Your smartphone and your nervous system have the same problem, but running in in the opposite direction. The problem is conversion.
Your smartphone screen runs on electricity. But for your device to be of any use to you, that electricity has to be converted into light from your screen.
Your nervous system has the same problem, but in reverse: sensory neurons have to convert light back into an electrical signal.
Intuitively, you might expect this to be just one step. You could imagine that a neuron might just have an ion channel in the membrane that opens in response to light.
In fruit flies, there is indeed a molecule that changes when light hits it, and there is an ion channel that opens to cause an electrical current to flow into the neuron. But there is a whole series of links that chain the two together. And Hardie and Franze have discovered that one of those links is that cells in the eye have to twitch.
This movie shows that when you flash a light on one of the “facets” of the eye, it shortens for a moment. The brighter the light, the bigger the twitch.
Using mutants that lack some of the ion channels that are normally active when light is shone on the eye, they were able to introduce a new ion channel, gramicidin, into the sensory cells. Gramicidin does not respond to light: it responds to stretch. Once this was added to the sensory cell, Hardie and Franze were able to get the cells responding to light, suggesting that the shortening of the cells was needed for the cells to generate an electrical current.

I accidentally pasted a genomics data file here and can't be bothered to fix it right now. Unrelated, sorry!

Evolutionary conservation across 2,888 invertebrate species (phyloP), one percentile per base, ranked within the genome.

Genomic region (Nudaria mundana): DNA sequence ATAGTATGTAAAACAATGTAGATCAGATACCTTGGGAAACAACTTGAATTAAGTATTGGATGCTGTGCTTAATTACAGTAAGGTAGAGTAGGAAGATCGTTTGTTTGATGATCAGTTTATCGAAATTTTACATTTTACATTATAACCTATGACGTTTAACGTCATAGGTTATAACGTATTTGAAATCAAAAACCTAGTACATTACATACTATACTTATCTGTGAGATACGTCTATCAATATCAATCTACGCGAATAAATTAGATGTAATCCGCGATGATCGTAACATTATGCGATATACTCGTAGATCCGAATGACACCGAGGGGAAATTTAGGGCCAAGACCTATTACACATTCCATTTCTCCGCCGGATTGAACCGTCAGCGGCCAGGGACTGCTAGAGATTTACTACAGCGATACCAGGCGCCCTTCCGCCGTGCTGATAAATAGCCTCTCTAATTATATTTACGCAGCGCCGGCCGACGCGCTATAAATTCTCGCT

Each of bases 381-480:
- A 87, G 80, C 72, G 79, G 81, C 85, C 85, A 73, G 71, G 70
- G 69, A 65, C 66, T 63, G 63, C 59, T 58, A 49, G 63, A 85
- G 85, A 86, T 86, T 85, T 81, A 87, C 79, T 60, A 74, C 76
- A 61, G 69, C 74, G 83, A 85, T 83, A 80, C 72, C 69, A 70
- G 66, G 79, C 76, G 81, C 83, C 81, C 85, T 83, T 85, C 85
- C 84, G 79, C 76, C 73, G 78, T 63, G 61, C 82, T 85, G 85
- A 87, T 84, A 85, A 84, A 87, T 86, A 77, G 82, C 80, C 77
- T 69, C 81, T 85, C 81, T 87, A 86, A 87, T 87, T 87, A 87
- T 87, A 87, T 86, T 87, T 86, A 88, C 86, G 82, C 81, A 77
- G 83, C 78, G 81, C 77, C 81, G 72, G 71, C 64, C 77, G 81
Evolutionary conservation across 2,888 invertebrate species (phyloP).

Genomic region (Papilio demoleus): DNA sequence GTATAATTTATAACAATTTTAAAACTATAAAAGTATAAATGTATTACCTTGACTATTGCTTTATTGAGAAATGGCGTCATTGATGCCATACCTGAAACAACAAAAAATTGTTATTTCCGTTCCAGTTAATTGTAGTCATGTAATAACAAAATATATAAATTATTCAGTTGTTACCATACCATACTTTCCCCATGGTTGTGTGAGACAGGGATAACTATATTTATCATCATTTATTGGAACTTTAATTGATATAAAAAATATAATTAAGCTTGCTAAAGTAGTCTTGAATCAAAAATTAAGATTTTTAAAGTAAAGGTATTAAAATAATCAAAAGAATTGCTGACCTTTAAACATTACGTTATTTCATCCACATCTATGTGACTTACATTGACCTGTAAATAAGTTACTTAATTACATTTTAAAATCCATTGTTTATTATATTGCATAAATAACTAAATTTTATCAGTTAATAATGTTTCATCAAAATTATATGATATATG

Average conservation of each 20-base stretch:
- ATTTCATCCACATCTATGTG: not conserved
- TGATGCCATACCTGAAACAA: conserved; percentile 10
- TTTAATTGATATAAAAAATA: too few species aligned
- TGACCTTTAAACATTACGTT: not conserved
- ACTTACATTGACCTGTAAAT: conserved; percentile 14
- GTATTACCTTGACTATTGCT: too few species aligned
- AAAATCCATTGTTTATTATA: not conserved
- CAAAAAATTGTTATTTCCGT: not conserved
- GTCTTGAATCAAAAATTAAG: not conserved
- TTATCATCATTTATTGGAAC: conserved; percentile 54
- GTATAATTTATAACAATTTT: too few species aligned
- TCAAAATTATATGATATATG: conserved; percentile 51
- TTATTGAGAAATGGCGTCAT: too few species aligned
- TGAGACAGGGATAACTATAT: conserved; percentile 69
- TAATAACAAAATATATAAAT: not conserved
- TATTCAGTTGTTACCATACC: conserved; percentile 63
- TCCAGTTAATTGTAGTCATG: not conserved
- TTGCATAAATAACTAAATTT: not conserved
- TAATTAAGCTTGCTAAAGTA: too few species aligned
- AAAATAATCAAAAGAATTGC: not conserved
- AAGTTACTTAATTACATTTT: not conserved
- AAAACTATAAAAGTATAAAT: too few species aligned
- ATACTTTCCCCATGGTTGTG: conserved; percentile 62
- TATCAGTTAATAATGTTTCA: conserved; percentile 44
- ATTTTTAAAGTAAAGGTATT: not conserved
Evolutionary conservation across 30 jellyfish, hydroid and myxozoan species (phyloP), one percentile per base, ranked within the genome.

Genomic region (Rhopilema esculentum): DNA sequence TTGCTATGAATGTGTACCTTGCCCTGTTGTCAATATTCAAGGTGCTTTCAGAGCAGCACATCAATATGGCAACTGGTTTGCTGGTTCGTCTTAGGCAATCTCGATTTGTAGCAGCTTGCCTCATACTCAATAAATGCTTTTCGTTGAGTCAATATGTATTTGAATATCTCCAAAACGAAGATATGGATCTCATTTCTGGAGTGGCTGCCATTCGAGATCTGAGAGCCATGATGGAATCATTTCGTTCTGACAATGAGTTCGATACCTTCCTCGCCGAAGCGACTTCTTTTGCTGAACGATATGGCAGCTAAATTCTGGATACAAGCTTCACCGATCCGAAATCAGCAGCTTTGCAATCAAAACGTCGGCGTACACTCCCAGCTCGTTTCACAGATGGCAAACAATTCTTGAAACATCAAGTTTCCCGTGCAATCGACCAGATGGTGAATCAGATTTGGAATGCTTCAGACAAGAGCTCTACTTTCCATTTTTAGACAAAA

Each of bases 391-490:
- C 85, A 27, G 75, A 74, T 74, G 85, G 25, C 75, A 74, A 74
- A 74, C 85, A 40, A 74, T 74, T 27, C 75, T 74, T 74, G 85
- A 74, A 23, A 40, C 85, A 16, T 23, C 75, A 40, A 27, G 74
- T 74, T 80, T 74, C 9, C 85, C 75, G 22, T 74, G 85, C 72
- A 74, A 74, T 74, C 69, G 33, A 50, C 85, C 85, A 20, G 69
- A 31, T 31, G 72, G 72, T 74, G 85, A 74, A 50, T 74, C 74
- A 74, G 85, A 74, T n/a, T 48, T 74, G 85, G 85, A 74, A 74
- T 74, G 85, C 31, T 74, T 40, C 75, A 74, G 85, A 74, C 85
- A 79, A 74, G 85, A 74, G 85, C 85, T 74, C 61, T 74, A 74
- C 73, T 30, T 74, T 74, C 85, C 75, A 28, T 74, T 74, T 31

They showed that the normal, light sensitive channels responded to changes in the shape of the membrane. They took individual cells, and changing the concentrations of chemicals so that water would tend to flow into the cell. Voila! Pressure changes without light, and the ion channels that normally respond to light still open.
All this suggests that the twitch within the eye is not just incidental: it is absolutely necessary for the fly to see light.
While mechanical stimuli are important in generating an electrical signal in fly eyes, the same is not true for your smartphone. Which is to say, no, you can’t charge your phone by shaking it.
Hardie RC, Franze K. 2012. Photomechanical responses in Drosophila photoreceptors. Science 338(6104): 260-263. DOI: 10.1126/science.1222376
Photo by Balapagos on Flickr; used under a Creative Commons license.